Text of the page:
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NTSB releases final report on adventurer Steve Fossett's fatal crash

An encounter with downdrafts in the mountainous terrain near Mammoth Lakes, Calif., was the probable cause of the fatal crash of adventurer and record-setting aviator Steve Fossett, the National Transportation Safety Board said today. Read the entire report here.

In 2005, Fossett set a world record from Salina when he became the first person to fly solo 23,000 miles around the world without refueling, in a heavily-modified single-engine plane called the GlobalFlyer. Hundreds turned out for his take-off from the Salina Airport and his return nearly three days later.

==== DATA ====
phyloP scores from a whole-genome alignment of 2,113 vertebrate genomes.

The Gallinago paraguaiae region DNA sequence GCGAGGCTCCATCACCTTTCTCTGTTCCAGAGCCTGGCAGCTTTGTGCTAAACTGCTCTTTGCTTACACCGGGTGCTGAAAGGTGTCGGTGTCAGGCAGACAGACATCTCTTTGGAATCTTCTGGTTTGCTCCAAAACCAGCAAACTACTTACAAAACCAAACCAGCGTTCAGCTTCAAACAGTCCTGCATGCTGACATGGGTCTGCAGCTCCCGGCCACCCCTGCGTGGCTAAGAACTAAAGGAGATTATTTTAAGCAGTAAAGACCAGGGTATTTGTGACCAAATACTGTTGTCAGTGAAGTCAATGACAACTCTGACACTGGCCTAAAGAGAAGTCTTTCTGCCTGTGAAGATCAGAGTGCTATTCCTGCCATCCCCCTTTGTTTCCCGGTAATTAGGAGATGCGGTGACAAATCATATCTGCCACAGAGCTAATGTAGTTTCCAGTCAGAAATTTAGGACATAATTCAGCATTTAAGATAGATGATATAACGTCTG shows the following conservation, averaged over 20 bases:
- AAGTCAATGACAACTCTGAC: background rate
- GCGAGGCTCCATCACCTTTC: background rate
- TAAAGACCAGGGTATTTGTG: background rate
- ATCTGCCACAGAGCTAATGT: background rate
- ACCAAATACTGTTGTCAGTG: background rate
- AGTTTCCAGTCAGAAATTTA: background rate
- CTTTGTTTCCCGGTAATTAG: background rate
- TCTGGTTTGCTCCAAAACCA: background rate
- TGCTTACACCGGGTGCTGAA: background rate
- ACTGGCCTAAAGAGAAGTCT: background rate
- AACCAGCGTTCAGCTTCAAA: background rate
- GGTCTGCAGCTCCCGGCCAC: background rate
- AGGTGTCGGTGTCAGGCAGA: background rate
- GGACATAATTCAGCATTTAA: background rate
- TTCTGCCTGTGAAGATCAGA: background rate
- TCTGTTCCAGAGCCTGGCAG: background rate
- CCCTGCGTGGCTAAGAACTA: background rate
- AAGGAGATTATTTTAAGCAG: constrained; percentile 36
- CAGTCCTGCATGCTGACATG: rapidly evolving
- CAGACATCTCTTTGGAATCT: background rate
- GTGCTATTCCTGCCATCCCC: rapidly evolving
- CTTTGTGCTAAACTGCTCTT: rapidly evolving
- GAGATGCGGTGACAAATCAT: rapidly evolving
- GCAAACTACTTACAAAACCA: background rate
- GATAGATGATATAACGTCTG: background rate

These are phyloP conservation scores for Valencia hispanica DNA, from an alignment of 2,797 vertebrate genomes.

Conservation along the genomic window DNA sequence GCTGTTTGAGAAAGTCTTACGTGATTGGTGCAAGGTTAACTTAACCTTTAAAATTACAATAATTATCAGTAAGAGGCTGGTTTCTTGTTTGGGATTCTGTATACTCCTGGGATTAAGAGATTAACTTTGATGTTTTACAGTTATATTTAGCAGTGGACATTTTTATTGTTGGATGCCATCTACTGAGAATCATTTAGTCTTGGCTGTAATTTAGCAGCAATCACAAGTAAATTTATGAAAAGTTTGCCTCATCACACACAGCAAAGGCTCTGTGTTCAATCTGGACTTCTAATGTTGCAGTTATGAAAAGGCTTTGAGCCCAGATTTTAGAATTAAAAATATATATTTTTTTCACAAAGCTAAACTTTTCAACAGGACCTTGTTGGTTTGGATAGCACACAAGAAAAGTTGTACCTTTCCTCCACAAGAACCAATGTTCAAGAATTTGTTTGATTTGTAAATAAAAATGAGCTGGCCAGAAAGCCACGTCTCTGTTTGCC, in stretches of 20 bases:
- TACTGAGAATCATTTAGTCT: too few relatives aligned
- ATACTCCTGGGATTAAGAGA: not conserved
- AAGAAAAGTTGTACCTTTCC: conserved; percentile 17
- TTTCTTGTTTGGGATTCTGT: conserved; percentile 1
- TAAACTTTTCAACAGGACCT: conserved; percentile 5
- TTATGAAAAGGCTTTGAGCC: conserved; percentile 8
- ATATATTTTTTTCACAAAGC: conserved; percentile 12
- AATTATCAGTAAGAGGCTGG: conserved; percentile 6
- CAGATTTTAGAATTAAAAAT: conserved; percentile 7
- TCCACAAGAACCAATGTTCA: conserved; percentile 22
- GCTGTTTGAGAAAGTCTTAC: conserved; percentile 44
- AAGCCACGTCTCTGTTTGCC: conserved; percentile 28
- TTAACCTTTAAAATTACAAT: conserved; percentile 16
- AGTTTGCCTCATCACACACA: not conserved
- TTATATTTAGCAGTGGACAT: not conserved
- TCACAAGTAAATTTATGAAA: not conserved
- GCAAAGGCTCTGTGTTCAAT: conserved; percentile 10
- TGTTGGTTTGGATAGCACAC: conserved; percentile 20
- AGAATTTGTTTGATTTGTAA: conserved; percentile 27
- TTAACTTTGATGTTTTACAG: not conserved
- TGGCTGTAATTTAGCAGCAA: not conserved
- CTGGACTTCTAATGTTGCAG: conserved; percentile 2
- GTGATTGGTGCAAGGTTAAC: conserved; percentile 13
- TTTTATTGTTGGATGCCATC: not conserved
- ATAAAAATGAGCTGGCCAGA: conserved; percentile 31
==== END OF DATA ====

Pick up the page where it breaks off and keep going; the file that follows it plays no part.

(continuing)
I spoke with Fossett during that time. With his friendly manner, he easily could have been your next-door neighbor. Students he selected from Kansas State University in Salina for mission control spoke highly of him. He would call them up sometimes while he was in town and invite them out for pizza.

The NTSB determined at the time of the crash that Fossett’s plane, a Bellanca 8KCAB-180, struck mountainous terrain after he inadvertently encountered downdrafts that exceeded the plane’s capability to climb. The wreckage was discovered 300 feet below the crest of a ridge marked by steep terrain near a group of tall pine trees.

Fossett had taken off Sept. 3, 2007 in a flight described by his wife as a “Sunday drive,” the NTSB said.

A month-long search failed to locate the aircraft. But a year later, a hiker found some of Fossett’s belongings and an aerial search located the wreckage. DNA testing of bone fragments determined that Fossett died in the crash. the NTSB said.

It’s a true loss.

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